Black History Month lecture explores a doctor's journey of expression and care through the comic arts

January 5, 2024

The comic arts often push limits and tackle complex topics within a simple narrative with engaging characters and snappy dialog. An emerging literary field–graphic medicine–presents  public health information in comics forms and has depicted deeply revealing individual experiences with health issues, including breast cancer, deafness, mental illness and HIV/AIDS. Conveying complex medical topics through comic arts is particularly effective for patient education for health care consumers with limited literacy or who are non-native speakers.

The 2024 Black History Month Lecturer brings a fresh and singular voice to this artform.

Shirlene Obuobi, M.D., is a Ghanaian-American physician and cartoonist. She will deliver VCU Libraries’ Black History Month Lecture on Feb. 6 at 7 p.m. at James Branch Cabell Library. Her topic will be “Narrative Medicine and Identity.” Registration for the free event, both in-person and on Zoom, is open.

Obuobi is a third-year general cardiology fellow at The University of Chicago Medical Center, where she also completed medical school and internal medicine residency.

Born in Ghana, Obuobi came with her family to the United States when she was 6 years old. She grew up in Chicago, Hot Springs, Arkansas and The Woodlands, Texas. She attended Washington University in St. Louis. She has always had a passion for creating and is a self-taught artist and writer.  

Her comics focus on the challenges of being a Ghanaian-American woman in medicine and the stresses and challenges of medical school. She has gained nearly 38,000 followers on her Instagram account. Her comics have been featured in UChicago Medicine, Proto Magazine and the Medical University of Vienna’s “Art, Action, Attitude/Body” exhibit. Her comics explore the challenges of medical school and developing a professional identity among other themes.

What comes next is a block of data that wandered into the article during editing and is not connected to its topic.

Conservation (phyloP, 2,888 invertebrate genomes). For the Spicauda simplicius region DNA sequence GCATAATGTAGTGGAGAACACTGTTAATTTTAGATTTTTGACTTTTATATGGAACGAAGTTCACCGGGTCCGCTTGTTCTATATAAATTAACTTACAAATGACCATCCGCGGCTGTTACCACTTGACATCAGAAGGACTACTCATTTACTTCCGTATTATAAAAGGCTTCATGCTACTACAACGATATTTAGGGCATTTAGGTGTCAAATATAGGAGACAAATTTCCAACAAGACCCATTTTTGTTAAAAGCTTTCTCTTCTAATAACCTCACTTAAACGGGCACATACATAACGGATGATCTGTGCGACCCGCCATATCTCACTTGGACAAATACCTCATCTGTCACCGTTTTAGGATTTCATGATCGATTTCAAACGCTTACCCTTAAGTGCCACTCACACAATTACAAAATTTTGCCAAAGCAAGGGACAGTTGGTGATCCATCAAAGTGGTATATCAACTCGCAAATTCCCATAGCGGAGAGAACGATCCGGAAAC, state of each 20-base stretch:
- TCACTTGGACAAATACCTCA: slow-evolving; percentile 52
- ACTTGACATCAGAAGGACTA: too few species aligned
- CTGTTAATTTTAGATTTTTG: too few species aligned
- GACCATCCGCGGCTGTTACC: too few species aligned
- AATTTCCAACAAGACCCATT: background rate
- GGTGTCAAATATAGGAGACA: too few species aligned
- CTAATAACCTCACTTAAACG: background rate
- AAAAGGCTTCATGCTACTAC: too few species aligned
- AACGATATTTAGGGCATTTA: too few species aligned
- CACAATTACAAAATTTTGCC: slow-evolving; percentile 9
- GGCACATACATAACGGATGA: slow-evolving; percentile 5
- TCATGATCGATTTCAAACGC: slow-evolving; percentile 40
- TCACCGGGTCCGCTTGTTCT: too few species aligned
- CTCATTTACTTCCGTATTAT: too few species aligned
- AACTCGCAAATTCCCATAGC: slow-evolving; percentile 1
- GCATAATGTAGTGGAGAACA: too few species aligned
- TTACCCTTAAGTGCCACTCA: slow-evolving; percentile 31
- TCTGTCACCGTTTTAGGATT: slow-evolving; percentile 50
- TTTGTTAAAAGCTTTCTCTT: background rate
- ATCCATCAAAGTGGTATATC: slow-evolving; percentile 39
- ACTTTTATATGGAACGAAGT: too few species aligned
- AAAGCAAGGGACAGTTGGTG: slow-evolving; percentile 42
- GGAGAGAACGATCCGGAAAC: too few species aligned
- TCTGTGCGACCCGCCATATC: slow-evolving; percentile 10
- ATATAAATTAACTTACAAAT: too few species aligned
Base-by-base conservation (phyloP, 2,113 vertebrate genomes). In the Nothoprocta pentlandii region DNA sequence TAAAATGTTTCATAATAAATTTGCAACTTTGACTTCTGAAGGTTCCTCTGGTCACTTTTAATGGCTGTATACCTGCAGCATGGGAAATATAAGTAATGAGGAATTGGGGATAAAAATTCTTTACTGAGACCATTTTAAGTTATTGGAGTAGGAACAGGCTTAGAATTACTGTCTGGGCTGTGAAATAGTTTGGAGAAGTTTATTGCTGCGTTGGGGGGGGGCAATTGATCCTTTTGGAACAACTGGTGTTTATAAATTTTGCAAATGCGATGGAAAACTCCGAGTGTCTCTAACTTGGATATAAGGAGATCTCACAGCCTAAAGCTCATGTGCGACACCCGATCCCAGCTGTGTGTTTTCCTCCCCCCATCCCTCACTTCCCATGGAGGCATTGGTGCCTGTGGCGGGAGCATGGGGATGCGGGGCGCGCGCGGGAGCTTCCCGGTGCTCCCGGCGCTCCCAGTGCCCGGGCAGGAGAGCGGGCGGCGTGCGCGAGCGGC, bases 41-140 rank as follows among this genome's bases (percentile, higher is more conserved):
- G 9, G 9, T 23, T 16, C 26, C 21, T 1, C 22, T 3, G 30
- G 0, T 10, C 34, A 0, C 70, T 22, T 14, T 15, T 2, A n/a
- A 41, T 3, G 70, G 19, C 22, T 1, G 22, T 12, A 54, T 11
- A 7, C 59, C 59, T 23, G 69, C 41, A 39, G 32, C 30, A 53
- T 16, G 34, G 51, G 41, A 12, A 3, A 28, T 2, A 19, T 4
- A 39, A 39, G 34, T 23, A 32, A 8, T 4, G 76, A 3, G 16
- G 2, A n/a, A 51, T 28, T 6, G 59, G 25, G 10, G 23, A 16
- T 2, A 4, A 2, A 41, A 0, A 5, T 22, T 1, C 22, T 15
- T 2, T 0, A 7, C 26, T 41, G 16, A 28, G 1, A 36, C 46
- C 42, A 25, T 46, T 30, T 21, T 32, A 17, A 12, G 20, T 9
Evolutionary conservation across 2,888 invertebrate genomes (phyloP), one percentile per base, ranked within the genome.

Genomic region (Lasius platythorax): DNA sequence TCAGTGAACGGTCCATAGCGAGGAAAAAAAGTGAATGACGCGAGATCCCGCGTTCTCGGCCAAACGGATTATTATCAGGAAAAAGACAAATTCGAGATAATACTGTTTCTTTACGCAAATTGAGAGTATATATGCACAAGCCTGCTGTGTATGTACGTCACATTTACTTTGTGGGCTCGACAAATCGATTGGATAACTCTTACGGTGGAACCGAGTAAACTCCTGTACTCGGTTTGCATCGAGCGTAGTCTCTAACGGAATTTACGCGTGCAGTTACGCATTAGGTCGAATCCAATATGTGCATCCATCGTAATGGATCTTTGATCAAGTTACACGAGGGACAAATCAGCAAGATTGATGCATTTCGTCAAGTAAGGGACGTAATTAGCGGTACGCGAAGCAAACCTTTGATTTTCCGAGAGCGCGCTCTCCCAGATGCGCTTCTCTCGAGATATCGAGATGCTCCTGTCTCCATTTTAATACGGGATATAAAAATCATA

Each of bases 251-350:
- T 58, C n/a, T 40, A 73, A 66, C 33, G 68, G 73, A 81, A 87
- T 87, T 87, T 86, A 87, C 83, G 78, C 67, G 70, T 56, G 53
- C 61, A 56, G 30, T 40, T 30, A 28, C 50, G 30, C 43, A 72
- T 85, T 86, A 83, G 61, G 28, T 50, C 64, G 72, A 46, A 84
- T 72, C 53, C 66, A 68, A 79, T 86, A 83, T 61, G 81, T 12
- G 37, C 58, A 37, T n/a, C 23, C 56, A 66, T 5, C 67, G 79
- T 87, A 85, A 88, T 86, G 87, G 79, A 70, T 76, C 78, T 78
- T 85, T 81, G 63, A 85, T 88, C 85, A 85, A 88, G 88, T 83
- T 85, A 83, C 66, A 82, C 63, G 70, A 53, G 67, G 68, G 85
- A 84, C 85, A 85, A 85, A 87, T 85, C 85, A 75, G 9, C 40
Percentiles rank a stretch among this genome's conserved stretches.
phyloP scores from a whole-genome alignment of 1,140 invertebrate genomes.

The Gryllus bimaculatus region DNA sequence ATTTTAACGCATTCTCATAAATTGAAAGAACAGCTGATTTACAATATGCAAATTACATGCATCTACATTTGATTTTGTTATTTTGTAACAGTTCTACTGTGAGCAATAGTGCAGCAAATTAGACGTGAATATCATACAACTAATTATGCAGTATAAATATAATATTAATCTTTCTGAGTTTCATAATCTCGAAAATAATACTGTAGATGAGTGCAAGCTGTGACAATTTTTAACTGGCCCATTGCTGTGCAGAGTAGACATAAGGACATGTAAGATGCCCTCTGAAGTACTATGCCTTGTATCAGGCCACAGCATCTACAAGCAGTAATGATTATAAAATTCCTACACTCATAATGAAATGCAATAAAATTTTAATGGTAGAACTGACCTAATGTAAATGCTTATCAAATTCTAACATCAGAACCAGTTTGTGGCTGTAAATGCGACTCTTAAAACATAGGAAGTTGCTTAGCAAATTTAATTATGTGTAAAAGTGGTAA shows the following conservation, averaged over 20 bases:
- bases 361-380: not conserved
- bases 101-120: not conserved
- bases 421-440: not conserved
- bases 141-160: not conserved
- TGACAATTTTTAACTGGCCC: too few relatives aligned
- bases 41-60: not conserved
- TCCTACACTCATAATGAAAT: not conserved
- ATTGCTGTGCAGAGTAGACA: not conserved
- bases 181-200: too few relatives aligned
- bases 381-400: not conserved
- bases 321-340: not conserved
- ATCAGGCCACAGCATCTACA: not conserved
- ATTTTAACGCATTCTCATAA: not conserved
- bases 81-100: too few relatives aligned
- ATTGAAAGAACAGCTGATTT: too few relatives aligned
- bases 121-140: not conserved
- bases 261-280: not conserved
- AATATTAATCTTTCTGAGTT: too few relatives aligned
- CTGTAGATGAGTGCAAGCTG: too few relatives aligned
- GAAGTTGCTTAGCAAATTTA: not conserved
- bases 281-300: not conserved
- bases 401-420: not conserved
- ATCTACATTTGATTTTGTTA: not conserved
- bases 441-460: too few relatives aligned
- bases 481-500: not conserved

Medical educators are becoming more aware of the potential value of the comic arts not only in patient education but in the education of future physicians and as an avenue for social critique of the medical profession. Bias is a frequent theme in Obuobi’s comics. She’s drawn about sexism, racism, stereotyping and major and microaggressions and physicians’ frustrations with medical insurance. 

“Graphic medicine offers a powerful, accessible way to explore difficult topics ranging from stigma, racism and sexism,” said Teresa L. Knott, associate university librarian and director of the VCU Health Sciences Library. “As the old saying goes, ‘a picture is worth a thousand words.’ This is certainly true of Dr. Shirlene Obuobi and her work including her ShirlyWhirlMD cartoons, shared through Instagram. She uses cartooning and art to explore difficult issues in health and society often in the context of medical education and physician training.

“I am excited that Dr. Obuobi will deliver the VCU Libraries Annual Black History Lecture because she tells powerful stories and represents the intersection between arts, humanism, and health sciences much like VCU does for our community.”

Read Shirly Whirly, M.D. on Instagram at @shirlywhirlmd  

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